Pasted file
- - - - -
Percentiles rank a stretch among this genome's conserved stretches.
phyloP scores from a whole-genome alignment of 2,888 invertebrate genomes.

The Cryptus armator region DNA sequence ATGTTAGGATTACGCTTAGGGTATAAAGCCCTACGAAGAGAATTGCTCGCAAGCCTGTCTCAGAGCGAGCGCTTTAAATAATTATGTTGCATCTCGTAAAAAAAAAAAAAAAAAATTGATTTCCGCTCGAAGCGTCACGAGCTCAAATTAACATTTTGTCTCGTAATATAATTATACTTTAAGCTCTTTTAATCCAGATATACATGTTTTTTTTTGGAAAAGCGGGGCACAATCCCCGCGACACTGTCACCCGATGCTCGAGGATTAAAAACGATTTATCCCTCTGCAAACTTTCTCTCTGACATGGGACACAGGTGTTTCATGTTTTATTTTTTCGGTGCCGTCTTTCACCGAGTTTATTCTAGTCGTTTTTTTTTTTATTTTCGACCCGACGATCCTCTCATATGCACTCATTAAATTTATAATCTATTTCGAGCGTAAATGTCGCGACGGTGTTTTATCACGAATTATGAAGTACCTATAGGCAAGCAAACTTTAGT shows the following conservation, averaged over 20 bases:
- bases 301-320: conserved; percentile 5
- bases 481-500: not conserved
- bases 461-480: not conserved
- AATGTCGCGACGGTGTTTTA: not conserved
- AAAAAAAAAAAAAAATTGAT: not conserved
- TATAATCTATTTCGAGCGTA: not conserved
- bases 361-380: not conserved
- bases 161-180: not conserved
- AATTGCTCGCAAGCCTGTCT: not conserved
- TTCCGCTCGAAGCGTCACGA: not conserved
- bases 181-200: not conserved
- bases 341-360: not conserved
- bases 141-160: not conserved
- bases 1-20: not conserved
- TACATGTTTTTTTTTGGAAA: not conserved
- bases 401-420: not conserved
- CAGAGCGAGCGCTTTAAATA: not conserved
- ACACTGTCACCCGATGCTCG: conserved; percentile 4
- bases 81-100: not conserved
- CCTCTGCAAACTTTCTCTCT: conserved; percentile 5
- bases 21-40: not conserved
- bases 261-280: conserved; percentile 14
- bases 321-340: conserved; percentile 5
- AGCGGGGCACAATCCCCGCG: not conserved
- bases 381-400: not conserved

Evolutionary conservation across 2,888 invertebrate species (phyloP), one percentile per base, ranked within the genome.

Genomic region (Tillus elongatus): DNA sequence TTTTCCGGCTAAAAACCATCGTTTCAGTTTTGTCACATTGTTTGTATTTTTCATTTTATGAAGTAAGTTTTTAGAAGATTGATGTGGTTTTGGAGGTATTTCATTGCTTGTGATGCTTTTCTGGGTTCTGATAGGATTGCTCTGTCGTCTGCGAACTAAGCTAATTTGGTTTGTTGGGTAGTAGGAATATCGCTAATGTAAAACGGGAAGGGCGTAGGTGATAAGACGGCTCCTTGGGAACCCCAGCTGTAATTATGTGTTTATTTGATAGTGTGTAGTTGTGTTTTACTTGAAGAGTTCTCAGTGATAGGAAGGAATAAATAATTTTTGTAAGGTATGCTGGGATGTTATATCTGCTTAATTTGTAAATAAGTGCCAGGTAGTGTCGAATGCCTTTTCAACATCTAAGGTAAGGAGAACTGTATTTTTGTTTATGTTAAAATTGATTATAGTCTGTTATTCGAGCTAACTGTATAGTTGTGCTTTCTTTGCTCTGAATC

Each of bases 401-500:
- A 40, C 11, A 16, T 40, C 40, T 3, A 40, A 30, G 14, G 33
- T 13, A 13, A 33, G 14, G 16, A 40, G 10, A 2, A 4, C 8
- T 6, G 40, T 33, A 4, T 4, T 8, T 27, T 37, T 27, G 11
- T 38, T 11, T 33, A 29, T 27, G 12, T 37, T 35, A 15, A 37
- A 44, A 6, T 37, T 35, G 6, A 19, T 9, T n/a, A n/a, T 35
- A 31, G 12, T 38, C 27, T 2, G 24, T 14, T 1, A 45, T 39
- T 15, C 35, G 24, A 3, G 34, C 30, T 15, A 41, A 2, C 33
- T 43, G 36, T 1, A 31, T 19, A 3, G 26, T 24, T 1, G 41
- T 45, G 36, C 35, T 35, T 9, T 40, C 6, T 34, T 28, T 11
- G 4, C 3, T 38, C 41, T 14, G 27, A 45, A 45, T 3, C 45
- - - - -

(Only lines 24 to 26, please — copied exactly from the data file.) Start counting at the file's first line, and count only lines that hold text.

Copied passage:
- bases 21-40: not conserved
- bases 261-280: conserved; percentile 14
- bases 321-340: conserved; percentile 5